Permission granted. ;D

Offline Redneckinthecity

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Re: Feeding a large group
« Reply #22 on: June 11, 2010, 05:00:17 pm »

Offline Redneckinthecity

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Offline classicrockgriller

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Re: Feeding a large group
« Reply #24 on: June 11, 2010, 05:04:57 pm »
That is NICE!

Offline FLBentRider

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Re: Feeding a large group
« Reply #25 on: June 11, 2010, 05:05:47 pm »
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Offline Redneckinthecity

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Re: Feeding a large group
« Reply #26 on: June 11, 2010, 05:07:58 pm »
Thanks.  I bought it at a dinner-auction for the National Wild Turkey Federation. 

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Re: Feeding a large group
« Reply #27 on: June 11, 2010, 08:16:27 pm »

Geez!  What is that thing??

Offline Sailor

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Re: Feeding a large group
« Reply #28 on: June 12, 2010, 05:04:16 am »
That rig looks like it will do the 1/4 mile in under 5 seconds.  Whoot....nice looking smoker


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Offline BuyLowSellHigh

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Re: Feeding a large group
« Reply #29 on: June 12, 2010, 06:24:21 am »
Looks like a good pig cooker!

I think Caneyscud pretty much covered the important stuff.  I'll just add my $0.02 worth ...

First, your main enemy or barrier will be the work and stress load.  Try to keep it simple and the closer you get to the magic time the less you want to have to do.  I would have as much cooked well ahead of time - like the day before -  as possible.  The good news is that pork butts and pulled pork not only keep amazingly well but most feel they improve with a day or more of rest and then rewarmed. So, if it were me I would have the butts all done 24-48 hours before.  Whether you pull then or later is a matter of preference, but think again of timing, work and stress load.  Keep it simple and easy.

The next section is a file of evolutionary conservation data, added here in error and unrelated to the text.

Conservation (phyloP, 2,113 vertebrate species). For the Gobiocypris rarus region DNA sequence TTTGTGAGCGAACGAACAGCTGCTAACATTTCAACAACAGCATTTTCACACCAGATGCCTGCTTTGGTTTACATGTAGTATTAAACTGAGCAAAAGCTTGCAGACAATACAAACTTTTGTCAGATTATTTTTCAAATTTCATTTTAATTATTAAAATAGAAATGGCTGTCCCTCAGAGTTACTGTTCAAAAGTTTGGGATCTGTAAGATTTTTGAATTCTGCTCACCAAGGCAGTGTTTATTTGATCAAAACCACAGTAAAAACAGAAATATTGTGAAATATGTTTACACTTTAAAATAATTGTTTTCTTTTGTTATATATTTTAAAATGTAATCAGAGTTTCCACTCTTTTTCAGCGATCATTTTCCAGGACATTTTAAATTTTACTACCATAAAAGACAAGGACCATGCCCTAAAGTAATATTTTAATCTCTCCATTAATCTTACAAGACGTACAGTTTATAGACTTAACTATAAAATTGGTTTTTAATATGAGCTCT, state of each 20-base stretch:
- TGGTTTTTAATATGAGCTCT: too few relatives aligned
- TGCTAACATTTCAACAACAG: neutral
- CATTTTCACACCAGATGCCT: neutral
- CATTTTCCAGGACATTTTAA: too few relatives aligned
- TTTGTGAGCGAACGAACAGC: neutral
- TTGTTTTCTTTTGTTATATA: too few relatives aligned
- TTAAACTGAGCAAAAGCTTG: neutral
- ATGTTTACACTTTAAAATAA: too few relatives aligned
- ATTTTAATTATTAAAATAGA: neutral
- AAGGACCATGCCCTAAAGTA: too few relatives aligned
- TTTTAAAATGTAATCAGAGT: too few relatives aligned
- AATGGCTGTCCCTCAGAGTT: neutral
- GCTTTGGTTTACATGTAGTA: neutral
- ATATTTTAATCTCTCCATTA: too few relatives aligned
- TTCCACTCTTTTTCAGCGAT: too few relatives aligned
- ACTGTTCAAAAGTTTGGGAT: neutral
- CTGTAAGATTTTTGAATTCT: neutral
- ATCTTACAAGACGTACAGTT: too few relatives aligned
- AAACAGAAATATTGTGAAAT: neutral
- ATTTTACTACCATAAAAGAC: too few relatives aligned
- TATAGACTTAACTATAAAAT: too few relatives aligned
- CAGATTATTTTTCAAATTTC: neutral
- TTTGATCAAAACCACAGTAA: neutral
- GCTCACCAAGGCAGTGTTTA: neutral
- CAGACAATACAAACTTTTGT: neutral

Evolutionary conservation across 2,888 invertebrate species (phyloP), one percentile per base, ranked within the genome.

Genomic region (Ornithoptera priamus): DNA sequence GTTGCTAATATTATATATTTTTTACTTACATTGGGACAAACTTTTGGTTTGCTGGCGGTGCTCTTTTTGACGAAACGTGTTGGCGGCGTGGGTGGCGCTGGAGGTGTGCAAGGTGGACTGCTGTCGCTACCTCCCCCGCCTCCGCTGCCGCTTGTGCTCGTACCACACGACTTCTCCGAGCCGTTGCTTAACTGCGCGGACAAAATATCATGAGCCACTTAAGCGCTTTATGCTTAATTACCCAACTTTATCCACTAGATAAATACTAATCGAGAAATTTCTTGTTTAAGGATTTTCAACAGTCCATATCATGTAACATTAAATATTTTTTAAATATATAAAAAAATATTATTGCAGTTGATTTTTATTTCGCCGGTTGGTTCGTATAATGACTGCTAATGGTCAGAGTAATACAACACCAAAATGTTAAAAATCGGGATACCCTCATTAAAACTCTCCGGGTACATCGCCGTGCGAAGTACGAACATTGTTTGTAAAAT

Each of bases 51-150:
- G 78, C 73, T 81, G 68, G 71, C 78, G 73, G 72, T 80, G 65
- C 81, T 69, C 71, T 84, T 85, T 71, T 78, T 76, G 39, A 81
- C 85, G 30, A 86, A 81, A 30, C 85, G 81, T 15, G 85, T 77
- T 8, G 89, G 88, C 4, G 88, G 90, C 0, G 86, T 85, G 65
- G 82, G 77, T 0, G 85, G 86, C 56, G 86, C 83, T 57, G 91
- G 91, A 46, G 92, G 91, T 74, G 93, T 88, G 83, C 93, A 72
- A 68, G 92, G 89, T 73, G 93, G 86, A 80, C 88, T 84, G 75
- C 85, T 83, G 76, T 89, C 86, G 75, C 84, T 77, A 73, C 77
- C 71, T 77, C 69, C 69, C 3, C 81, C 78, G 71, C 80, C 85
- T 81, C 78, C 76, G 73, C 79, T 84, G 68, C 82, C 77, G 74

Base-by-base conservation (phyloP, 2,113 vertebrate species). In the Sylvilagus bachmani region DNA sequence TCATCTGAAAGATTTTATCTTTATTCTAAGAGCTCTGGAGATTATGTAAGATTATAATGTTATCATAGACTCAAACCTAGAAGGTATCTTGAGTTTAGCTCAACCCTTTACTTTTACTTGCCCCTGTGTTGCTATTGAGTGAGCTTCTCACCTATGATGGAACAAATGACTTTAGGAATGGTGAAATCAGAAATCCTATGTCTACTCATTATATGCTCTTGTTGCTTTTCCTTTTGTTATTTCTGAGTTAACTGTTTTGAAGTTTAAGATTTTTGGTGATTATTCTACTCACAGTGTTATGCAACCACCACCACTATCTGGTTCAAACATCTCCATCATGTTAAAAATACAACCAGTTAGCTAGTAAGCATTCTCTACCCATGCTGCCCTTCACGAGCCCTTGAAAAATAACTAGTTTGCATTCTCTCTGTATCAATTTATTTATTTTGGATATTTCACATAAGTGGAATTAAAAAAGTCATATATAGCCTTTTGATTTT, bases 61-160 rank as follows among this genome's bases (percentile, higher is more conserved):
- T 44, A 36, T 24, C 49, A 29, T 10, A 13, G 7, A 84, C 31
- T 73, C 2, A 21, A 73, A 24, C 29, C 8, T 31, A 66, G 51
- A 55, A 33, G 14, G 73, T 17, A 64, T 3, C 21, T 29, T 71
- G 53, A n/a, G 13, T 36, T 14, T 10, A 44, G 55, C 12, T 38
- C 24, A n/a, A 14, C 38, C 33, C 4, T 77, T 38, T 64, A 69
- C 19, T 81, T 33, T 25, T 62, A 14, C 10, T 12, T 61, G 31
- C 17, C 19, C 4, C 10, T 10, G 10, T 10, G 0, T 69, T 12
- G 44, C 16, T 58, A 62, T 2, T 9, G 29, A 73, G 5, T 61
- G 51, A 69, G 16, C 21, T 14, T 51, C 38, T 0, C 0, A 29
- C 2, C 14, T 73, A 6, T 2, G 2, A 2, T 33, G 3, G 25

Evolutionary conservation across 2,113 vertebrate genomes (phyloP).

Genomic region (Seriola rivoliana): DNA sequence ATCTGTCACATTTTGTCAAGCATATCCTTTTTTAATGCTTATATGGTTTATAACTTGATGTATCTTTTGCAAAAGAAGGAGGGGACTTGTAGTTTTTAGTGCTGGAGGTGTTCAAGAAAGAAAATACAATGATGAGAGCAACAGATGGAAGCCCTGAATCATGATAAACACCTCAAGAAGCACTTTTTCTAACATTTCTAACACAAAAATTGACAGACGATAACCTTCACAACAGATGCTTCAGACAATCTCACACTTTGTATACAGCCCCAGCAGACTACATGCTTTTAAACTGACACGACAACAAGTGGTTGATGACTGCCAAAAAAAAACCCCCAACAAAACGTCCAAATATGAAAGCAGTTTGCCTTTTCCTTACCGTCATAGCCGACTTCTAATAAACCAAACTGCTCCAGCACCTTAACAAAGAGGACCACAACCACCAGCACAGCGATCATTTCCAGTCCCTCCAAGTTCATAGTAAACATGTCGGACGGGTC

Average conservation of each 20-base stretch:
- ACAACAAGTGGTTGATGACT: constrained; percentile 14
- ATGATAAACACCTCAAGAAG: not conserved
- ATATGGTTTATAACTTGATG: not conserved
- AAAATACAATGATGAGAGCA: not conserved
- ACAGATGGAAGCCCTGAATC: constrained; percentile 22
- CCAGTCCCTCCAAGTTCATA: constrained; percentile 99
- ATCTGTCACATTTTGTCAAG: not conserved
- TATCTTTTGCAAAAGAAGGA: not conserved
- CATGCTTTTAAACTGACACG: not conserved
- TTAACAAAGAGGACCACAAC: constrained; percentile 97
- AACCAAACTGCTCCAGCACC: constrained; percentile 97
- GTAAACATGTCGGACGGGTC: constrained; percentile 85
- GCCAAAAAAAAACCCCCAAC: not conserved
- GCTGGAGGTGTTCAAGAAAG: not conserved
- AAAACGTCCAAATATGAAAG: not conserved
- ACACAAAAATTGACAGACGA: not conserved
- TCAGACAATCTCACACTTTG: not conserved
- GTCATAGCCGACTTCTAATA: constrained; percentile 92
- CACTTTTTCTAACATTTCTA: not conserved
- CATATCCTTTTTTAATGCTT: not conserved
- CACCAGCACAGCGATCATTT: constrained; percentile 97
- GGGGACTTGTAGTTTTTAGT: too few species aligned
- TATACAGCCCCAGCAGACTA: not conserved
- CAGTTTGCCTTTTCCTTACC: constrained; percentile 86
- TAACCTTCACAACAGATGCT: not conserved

Along those lines, unless you feel very comfortable regulating the temp on that big rig and cooking butts for the long haul, I would pass using it as a cooker for this big gig.  Trying to manage a new cooker while pulling the food together will just add to your stress and introduces a potential for error that would hard to recover from.  Instead think about doing as CRG suggested - use your Bradley and kitchen oven, freeze 'em and then have 'em ready for service on the day.  Or, if you really want to use and try that new cooker, then do it, but start a week or two or more before so that you still have time for a Plan B. 

A great way to rewarm the pork is to put it in large disposable aluminum roasting pans, add a splash of liquid (canned chicken broth, apple juice, reserved pan drippings, whatever you like), cover tightly with aluminum foil sealing the edges, then place in a low oven (225 °F) for a 2-3 hours to get temp up to ~150F.  This last rewarming  would be a great time to use that cooker.  You'll have plenty of time to fire and play with it to get a good low and stable temp to use it as a warming oven and show it off.  You can bet that the crowd will be thinking that's where you cooked all that pork.

Finally, on sides, again keep it simple.  That's where the rest of the neighborhood comes in  - pot luck, or you decide types and ask.  Add desserts to that too.

However you do it, be comfortable and relaxed through the process so you enjoy it too.  And do takes pics - lots of pics - and show us how it went!

I like animals, they taste good!